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Bill O'Reilly Unconvinced: Ann Coulter Says Excess Radiation Good For You

Norman Byrd's picture

Ann Coulter has written that excess radiation might actually be beneficial to humans and act as a cancer preventive. She also argues that such theories aren't sensationalist enough for the media to report. But Fox News' Bill O'Reilly notes that sometimes worst cast scenarios, like the reports coming out of Japan, are responsible journalism.

Controversial conservative author and Fox News contributor Ann Coulter is of the opinion that higher levels of radiation than those stated by government regulations as safe could actually be beneficial to good health. She maintains that mainstream media keeps Americans in a state of hysteria, especially during the aftermath of disasters such as the Japanese earthquake and tsunami that have led to worries over the destabilization and possible meltdown of several Japanese nuclear power reactors, over even the slightest amounts of radiation, even though there is ample evidence that higher amounts of radiation are not only good for the individual but might also work as a preventive to certain cancers.

Writing for the Human Events website, Coulter argued in "A Glowing Report On Radiation" that "at some level--much higher than the minimums set by the U.S. government--radiation is good for you." She then cites several examples of studies, including one referred to in the New York Times and another conducted by the Department of Energy (both entities that Ann Coulter fans will attest she has no problem attacking), where those exposed to purportedly unsafe levels of radiation actually showed an inverse number of cancer cases in comparison to the general population. Using the Chernobyl meltdown as a case of radiation exposure misrepresentation, she suggests that there has been no study that has conclusively pinpointed radiation from the nuclear plant as responsible for the thousands of deaths of those who died later from various cancers. After presenting her case, she then notes that studies such as those trumpeting the benefits of increased radiation are given little or no media time, while the dangers of radiation, even the smallest amounts, dominate the media.

She writes that "good radiation stories are not as exciting as news anchors warning of mutant humans and scary nuclear power plants" while pointing out that the same anchors delivering the news often inject themselves with toxins to look younger. In fact, she adds, people put poisons -- like multi-vitamins, caffeine, and flu shots -- into their systems on a daily basis with seemingly non-disastrous or life-threatening effects.

Coulter concludes that with all the evidence that higher doses of radiation might be beneficial (she does admit that was "hardly a fact that excess radiation is a health benefit"), those exposed to radiation in Japan might "outlive all of us over here in hermetically sealed, radiation-free America."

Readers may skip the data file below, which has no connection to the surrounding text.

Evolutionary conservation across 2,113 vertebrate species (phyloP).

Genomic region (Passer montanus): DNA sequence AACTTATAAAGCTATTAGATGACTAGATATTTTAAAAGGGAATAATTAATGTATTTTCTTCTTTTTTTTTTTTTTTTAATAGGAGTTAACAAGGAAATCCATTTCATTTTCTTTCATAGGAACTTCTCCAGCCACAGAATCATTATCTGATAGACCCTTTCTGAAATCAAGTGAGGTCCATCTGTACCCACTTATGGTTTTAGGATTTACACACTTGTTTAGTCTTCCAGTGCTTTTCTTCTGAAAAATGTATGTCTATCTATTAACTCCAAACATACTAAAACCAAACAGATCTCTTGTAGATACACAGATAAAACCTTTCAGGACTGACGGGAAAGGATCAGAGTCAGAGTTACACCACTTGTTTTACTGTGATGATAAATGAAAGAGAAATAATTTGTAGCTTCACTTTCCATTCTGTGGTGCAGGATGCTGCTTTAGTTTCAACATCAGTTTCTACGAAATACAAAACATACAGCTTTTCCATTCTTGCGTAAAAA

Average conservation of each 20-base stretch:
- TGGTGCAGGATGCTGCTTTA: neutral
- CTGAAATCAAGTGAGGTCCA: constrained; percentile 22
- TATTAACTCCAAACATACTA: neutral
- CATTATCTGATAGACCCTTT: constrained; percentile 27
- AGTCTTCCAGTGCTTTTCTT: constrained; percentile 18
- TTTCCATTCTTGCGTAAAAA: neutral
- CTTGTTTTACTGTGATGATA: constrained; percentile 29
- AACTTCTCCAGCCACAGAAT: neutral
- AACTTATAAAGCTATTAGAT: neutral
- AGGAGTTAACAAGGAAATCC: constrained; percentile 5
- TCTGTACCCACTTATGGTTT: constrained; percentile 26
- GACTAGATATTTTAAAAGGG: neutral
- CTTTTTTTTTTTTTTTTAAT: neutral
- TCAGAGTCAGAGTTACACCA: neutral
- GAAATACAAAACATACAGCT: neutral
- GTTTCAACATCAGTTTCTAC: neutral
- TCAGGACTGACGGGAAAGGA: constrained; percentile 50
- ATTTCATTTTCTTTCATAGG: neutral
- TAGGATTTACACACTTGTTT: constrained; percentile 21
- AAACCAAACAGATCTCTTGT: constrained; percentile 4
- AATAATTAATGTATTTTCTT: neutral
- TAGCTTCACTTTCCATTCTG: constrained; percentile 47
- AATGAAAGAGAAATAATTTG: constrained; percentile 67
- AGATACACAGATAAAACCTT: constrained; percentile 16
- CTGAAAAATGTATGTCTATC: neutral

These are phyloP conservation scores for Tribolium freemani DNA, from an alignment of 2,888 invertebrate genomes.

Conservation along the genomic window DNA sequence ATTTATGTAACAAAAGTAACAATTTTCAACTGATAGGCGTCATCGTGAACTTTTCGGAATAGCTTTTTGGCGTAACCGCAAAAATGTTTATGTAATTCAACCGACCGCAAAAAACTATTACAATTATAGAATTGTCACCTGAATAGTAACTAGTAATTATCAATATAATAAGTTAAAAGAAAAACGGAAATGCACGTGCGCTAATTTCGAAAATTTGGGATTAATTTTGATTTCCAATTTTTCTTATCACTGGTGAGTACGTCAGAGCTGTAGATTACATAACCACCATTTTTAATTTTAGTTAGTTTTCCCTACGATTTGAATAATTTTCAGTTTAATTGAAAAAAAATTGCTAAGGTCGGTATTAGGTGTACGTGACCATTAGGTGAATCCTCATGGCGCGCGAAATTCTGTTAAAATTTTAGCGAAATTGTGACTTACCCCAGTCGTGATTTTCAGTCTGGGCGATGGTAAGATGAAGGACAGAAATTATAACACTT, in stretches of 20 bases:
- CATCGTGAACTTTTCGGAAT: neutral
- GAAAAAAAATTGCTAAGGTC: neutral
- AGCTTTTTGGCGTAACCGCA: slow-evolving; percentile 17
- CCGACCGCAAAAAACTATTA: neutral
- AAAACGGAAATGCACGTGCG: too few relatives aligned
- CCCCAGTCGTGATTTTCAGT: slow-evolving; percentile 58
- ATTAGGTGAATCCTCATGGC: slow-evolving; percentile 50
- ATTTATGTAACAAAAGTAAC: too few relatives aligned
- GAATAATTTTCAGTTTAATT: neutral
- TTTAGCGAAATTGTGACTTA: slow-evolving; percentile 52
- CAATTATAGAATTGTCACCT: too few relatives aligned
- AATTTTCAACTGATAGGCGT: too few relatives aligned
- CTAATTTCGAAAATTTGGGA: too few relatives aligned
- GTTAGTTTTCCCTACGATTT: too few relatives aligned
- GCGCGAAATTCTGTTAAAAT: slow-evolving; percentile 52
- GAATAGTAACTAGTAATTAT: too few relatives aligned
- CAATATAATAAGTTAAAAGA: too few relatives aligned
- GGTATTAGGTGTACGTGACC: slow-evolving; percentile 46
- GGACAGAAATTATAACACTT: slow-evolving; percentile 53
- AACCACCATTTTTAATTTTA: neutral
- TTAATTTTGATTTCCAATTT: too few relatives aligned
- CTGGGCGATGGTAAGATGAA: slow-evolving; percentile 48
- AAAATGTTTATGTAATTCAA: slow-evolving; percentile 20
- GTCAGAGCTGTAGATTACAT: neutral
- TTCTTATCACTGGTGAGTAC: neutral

After her story caused a bit of a stir on the Internet and in the media, Coulter appeared on "The O'Reilly Factor." After giving her a chance to restate her argument, host Bill O'Reilly joked, "So by your account we should all be heading for the nuclear reactor. Kind of sunbathing out there..." But O'Reilly had grown skeptical, adding, "Come on..."

But Ann Coulter, never one to back down from a debate, offered another example of the benefits of higher doses of radiation. She said that a group of scientists wrapped up their conference on "hormesis," the beneficial effects of radiation, by adjourning to a mine/spa in Boulder, Montana, where they were irradiated by massive amounts of radiation.

O'Reilly then attempts to add a touch of prudence to Coulter's argument, stating that the audience should use caution with regard to radiation levels, because all the information presented was still theoretical.

"The point is," Coulter pressed, "the media will not report this." She says it just isn't sensationalist enough.

Bill O'Reilly, agreeing that the media probably wouldn't cover the story (oddly denying the actuality of his #1 news show as media covering the story), opts for responsibility, however, and suggests it should not be a "hard news" item. Coulter disagrees, stating she thinks O'Reilly should have some of the scientists on the show as guests.

"You have to be responsible in a sense that the prevailing wisdom is that there is a level of radiation that is going to hurt you and perhaps kill you. All you have to do is look at what happened here in New York City on 9/11. The people exposed just to the debris coming from the collapsed towers are having a myriad of health problems. Alright? Health problems all day long. And there's a variety of them. So you have to err on the side of caution. What you say may be true. There may be some doses of radiation in the human body that can ward off infection, but in something like this, you have to get the folks out of there. You have to report worst case scenario. You have to."

Coulter says what O'Reilly had just said was not true. She maintains that the media reports that the "tiniest drop of radiation is dangerous and that is absolutely not true." She bolsters her argument by adding that scientists are contending that the factors of death surrounding incidents of high radiation exposure are of correlation and not causative.

It is unknown if Ann Coulter, in order to test her observations, has booked a flight to Japan to be nearer the Fukushima Dai-ichi nuclear plant that has been emitting unsafe levels of radiation (according to government standards) since becoming unstable after the 9.0 earthquake and the subsequent massive tsunami struck Japan on March 11.

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